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Freeland shipyard to start work on second state ferry

Matt Nichols of Nichols Brothers Boat Builders and the superstructure for the state’s newest ferry, the Chetzemoka. The components are scheduled to be shipped to Todd Pacific Shipyard in Seattle this week. - Roy Jacobson / The Record
Matt Nichols of Nichols Brothers Boat Builders and the superstructure for the state’s newest ferry, the Chetzemoka. The components are scheduled to be shipped to Todd Pacific Shipyard in Seattle this week.
— image credit: Roy Jacobson / The Record

Nichols Brothers Boat Builders won’t have any trouble staying afloat this year, company officials say.

Beset by financial troubles, layoffs, bankruptcy, a sale and restructuring in the past two years, the Freeland boatyard is now humming close to capacity, and is rapidly adding to its workforce.

“Our 2010 looks very strong,” John Collins, Nichols chief executive, said Monday. “Things are going wonderfully. We’ve got some great people here, an amazing amount of talent.”

On approach, the boatyard across the street from the head of Holmes Harbor appears crammed with vessels and sheltering structures. Inside, it’s alive with welding sparks, clanging tools, shouts and other construction activity as workers energetically go about their business.

Tucked under new portable canopies bought with federal stimulus money, crews are building all or part of four new vessels, and refurbishing two others under contracts running into the millions of dollars.

Nichols has hired 36 additional skilled workers in the past two months, bringing its workforce to 167. The company plans to increase that number to 235 employees by midyear, said Matt Nichols, managing director for business development. Nichols said that while only a few small gaps remain in the company’s 2010 construction schedule, officials are still alert for new business.

He said there are at least 20 projects, large and small, that the company is chasing.

“We’re always pursuing all the time,” Nichols said.

Meanwhile, Nichols Brothers is nearly finished with its part of a new 64-car ferry for the Keystone-Port Townsend route and expects to barge two of three segments of the component to Seattle at the end of this week, as promised.

The ferry is being built by Todd Pacific Shipyard in Seattle, with Nichols Brothers as subcontractor.

Nichols Brothers is building the vessel’s superstructure, which includes the pilot houses and all the passenger areas above the car decks.

Once the superstructure is shipped out to Todd, work will begin immediately on another Washington state ferry. When that project is completed, another will be started.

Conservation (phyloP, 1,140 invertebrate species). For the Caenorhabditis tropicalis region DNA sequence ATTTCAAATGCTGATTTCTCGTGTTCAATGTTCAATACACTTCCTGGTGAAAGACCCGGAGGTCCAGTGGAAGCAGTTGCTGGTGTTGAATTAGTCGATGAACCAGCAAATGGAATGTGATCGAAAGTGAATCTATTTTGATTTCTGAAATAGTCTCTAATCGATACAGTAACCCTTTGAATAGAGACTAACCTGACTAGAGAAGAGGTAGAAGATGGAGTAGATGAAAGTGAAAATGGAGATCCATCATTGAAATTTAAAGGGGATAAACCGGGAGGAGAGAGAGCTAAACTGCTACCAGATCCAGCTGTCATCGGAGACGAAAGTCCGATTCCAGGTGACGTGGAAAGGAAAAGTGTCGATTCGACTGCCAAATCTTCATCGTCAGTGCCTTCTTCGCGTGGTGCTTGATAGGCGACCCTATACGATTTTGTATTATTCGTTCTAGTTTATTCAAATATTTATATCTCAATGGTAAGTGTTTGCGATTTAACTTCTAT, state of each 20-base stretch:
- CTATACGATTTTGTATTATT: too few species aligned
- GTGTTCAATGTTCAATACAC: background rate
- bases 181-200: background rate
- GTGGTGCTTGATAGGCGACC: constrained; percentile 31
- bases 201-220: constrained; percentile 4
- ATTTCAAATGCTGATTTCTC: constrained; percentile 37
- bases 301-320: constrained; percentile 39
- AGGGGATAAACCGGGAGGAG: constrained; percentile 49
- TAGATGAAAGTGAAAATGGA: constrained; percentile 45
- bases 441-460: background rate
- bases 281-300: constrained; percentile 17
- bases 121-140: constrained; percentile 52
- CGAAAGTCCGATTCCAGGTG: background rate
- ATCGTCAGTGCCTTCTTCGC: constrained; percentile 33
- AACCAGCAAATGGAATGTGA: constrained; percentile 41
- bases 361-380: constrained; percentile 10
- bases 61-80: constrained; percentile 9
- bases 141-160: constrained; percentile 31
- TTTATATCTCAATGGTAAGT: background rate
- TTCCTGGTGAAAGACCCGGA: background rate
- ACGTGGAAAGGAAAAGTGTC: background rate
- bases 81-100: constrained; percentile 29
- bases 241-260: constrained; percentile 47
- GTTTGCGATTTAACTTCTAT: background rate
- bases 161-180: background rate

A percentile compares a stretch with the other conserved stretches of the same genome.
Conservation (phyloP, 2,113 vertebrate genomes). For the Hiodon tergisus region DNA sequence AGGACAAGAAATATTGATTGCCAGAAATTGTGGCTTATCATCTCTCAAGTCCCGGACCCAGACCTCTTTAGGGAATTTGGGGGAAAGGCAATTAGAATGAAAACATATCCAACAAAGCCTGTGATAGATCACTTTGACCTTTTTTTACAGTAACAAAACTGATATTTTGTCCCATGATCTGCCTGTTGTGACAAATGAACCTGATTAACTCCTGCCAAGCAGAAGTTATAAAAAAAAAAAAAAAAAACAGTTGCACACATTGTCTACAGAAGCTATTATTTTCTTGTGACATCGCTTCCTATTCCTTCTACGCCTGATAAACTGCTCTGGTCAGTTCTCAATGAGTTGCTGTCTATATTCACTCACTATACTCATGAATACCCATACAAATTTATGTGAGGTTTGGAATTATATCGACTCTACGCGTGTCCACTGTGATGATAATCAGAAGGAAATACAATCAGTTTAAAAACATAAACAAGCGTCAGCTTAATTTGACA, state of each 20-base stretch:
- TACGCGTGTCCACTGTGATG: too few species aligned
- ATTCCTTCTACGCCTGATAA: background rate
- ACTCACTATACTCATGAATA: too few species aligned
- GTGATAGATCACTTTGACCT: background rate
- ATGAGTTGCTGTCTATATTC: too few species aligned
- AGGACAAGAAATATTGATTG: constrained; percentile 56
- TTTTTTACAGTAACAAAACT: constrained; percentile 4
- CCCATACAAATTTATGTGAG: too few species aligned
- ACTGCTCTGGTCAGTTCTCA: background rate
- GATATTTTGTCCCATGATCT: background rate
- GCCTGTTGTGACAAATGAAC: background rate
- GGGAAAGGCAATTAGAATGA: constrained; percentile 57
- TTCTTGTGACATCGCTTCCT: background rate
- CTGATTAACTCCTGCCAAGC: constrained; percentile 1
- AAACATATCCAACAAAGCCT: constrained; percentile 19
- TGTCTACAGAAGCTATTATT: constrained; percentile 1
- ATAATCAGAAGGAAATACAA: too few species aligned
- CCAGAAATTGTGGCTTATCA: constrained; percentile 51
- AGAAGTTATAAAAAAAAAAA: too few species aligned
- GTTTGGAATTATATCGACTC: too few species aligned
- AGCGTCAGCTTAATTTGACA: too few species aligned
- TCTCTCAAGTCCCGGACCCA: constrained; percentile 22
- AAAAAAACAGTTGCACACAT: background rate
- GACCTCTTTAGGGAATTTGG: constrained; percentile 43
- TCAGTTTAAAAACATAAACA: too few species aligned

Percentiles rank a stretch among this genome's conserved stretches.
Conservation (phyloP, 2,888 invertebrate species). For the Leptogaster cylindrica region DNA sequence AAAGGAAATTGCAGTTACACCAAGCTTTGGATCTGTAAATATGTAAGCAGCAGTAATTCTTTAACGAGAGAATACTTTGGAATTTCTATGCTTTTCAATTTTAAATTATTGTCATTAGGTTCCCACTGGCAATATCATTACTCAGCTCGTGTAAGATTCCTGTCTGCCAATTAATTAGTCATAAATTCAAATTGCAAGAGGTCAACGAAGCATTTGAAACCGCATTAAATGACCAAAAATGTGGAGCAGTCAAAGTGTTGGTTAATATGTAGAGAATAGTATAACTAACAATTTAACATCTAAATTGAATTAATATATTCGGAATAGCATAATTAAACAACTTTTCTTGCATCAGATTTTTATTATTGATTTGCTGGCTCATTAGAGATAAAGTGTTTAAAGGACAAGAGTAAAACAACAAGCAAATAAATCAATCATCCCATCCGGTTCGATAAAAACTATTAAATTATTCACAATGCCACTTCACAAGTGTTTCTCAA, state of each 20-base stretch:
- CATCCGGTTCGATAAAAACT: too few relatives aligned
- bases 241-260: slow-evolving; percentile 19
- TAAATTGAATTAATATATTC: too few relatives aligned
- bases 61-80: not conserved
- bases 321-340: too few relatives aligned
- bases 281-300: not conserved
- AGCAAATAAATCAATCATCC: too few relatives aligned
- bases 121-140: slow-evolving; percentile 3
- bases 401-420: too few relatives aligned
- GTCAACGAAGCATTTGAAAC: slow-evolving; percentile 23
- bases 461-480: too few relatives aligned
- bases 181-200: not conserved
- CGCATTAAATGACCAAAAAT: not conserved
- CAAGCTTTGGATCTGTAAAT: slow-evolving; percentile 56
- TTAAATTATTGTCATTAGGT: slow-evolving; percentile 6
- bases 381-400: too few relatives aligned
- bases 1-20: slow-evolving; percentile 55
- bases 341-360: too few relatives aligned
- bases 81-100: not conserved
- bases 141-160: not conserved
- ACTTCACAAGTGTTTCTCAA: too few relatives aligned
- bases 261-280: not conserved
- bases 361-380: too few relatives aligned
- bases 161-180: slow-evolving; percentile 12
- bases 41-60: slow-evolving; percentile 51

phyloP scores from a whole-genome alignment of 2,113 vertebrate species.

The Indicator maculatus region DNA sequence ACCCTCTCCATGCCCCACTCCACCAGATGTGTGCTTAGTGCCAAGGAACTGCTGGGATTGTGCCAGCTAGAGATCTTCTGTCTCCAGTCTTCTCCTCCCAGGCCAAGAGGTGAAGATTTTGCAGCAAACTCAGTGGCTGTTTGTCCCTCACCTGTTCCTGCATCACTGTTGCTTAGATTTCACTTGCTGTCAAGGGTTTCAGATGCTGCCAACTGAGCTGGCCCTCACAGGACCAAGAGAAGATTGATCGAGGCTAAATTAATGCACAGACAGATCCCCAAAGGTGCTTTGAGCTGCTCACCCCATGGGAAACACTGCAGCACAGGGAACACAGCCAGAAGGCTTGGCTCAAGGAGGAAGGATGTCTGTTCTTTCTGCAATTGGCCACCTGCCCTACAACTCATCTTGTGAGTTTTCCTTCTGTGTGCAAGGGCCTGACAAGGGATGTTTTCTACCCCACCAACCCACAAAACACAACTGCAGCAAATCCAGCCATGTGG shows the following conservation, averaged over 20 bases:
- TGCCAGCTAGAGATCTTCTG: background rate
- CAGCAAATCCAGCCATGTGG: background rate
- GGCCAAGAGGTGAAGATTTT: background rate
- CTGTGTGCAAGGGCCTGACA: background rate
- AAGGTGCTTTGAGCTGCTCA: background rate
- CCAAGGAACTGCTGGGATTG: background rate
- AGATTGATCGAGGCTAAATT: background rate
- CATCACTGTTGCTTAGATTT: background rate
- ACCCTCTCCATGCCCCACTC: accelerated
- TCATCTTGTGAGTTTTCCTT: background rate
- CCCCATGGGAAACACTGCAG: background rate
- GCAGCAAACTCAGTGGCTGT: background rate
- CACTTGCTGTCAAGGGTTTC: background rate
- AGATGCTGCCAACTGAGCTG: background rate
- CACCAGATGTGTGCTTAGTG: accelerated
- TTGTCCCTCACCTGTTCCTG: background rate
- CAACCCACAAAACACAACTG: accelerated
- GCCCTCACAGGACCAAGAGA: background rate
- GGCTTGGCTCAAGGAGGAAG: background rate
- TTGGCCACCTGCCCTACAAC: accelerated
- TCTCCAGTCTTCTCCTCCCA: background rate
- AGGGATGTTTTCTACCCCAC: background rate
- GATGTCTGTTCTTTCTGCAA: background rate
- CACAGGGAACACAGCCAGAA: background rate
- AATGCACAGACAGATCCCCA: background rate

Late last year, Todd and Nichols Brothers were awarded a $114 million state contract to build two more of the 64-car ferries, with an option for another.

The next two ferries are expected to take 20 months each to build under a similar arrangement between Todd and Nichols Brothers. The decision whether to build a fourth ferry is expected by May 2011.

Nichols Brothers again will be responsible for the superstructures on the new ferries, but Nichols said the company hopes to negotiate an even larger portion of the work on the next ferry project.

Besides the ferry work, the company is building another $10 million heavy tugboat for a San Francisco buyer, who may also order another one, Nichols said.

The 500-ton tug, the fifth in a series, is slated for delivery in August.

The company, along with Kivchak Marine Industries in Seattle, also is building a fourth $8.8 million, 116-foot catamaran ferry for San Francisco’s Water Emergency Marine Authority. Delivery is expected in April.

Additionally, Nichols Brothers is building an eight-car ferry for another California buyer.

Meanwhile, the company is refurbishing two catamaran ferries it built years ago.

One of those jobs involves major renovations that are expected to take six months, Nichols said.

At the same time, the company is continuing to pursue a $25 million contract for five barges to be used in a Panama Canal dredging project.

Collins said earlier that Nichols Brothers is rebidding the barge project, and that financing “is not a factor.”

The company had been seeking funding for the barges from the federal Import-Export Bank.

Collins said the company is trying to navigate through an incredibly intricate bidding process to win the Panama job, but officials remain optimistic.

“We’re scheming on that one like crazy,” he said.

Things weren’t always so rosy for the company.

In November 2007, the company laid off its entire workforce after 43 years on Whidbey Island and filed for Chapter 11 bankruptcy.

Nichols Brothers was later sold to a limited liability company, Ice Floe, based in Dallas, Texas, and was restructured.

Last fall, 30 Nichols employees were laid off when the company lost a contract to build a new ferry for a California buyer.

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